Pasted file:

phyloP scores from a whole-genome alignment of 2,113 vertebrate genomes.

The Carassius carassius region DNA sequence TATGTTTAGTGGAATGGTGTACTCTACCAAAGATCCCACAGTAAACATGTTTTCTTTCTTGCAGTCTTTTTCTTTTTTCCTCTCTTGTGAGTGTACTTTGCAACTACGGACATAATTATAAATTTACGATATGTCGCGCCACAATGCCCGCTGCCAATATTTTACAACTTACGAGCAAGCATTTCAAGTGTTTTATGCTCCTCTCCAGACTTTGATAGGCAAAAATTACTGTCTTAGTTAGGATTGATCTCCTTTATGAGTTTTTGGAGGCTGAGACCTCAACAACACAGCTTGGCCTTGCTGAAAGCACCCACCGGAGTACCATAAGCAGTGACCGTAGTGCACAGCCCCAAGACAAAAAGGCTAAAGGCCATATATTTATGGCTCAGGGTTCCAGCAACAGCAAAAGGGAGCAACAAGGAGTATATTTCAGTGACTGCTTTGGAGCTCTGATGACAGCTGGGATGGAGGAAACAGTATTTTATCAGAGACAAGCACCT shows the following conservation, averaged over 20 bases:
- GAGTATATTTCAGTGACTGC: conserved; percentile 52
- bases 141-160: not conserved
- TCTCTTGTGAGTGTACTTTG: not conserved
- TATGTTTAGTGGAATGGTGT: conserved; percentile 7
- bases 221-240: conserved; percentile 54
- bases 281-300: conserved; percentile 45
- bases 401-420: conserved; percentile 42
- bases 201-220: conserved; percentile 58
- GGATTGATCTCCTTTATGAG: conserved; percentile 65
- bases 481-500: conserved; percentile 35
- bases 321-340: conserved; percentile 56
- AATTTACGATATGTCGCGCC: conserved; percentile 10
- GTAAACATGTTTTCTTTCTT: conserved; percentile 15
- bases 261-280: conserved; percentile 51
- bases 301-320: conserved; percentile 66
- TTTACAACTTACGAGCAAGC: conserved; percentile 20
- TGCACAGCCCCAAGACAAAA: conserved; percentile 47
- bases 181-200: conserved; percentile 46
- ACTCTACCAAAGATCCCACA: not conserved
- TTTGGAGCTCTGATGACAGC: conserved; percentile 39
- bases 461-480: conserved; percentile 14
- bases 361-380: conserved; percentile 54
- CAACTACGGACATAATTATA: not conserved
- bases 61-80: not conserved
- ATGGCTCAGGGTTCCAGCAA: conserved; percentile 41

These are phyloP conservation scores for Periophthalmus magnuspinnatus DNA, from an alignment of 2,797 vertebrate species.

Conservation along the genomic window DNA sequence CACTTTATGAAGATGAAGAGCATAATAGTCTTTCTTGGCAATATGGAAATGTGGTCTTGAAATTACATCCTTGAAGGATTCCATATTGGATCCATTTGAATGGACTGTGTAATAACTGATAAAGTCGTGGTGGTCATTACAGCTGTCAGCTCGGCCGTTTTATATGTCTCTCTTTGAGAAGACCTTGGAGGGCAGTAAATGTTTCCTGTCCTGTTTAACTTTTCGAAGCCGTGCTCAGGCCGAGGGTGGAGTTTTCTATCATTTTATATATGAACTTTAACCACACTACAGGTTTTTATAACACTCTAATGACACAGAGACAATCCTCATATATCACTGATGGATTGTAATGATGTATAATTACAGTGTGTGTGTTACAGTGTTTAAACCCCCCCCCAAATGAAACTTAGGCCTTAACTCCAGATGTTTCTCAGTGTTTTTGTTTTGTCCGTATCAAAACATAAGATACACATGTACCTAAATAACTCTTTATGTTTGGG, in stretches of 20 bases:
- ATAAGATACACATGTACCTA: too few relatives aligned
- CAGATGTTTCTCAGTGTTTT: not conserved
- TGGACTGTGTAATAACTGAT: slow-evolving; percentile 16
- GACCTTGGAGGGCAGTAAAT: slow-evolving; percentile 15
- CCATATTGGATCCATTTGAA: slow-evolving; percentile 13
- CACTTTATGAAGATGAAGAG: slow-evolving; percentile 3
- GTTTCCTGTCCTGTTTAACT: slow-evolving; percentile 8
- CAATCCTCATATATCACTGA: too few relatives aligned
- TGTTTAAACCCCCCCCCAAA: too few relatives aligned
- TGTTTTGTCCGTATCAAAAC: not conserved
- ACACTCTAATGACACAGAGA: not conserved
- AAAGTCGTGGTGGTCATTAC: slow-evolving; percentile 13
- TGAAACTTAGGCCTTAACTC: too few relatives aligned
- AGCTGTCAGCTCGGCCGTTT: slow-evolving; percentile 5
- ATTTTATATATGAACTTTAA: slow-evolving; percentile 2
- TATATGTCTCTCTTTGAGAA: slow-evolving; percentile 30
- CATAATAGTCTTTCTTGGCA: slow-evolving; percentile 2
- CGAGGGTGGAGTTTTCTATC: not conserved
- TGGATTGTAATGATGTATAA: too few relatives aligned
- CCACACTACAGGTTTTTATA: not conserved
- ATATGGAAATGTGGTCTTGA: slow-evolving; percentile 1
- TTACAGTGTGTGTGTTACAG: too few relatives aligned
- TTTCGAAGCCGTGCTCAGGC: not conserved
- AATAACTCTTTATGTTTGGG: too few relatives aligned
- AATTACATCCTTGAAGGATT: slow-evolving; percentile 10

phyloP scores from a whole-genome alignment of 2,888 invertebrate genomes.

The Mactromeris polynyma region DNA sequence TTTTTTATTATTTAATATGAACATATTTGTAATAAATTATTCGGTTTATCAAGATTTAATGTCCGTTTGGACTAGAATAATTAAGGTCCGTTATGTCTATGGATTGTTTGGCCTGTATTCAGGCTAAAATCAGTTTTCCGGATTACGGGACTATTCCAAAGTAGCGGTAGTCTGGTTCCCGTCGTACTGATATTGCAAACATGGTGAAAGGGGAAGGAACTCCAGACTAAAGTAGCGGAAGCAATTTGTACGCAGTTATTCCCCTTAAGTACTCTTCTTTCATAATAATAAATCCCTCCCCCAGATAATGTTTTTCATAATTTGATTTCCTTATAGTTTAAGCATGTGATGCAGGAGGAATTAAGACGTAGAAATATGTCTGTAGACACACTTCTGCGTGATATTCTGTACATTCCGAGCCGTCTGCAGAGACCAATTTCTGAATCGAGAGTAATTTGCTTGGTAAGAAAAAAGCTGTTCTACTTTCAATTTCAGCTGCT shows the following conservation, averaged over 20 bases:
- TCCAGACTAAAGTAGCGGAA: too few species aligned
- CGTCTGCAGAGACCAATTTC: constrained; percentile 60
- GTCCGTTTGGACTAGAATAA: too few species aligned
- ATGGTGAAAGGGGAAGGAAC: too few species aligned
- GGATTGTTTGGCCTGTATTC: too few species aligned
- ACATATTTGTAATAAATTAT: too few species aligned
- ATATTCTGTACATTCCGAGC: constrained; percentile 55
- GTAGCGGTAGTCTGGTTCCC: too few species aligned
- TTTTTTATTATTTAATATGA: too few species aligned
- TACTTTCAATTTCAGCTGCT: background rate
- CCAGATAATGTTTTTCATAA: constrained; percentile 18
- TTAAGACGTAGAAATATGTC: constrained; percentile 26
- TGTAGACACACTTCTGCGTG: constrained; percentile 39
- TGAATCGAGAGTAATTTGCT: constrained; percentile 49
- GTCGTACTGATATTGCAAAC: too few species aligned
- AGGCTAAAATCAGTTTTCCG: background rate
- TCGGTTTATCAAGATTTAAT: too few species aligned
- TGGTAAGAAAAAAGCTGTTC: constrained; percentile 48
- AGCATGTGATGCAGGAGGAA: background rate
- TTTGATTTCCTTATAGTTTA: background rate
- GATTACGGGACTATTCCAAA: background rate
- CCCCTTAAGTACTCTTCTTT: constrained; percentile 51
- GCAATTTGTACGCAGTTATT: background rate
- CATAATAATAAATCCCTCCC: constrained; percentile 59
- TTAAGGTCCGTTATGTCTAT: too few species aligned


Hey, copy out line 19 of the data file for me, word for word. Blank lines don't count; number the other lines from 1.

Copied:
- TGCACAGCCCCAAGACAAAA: conserved; percentile 47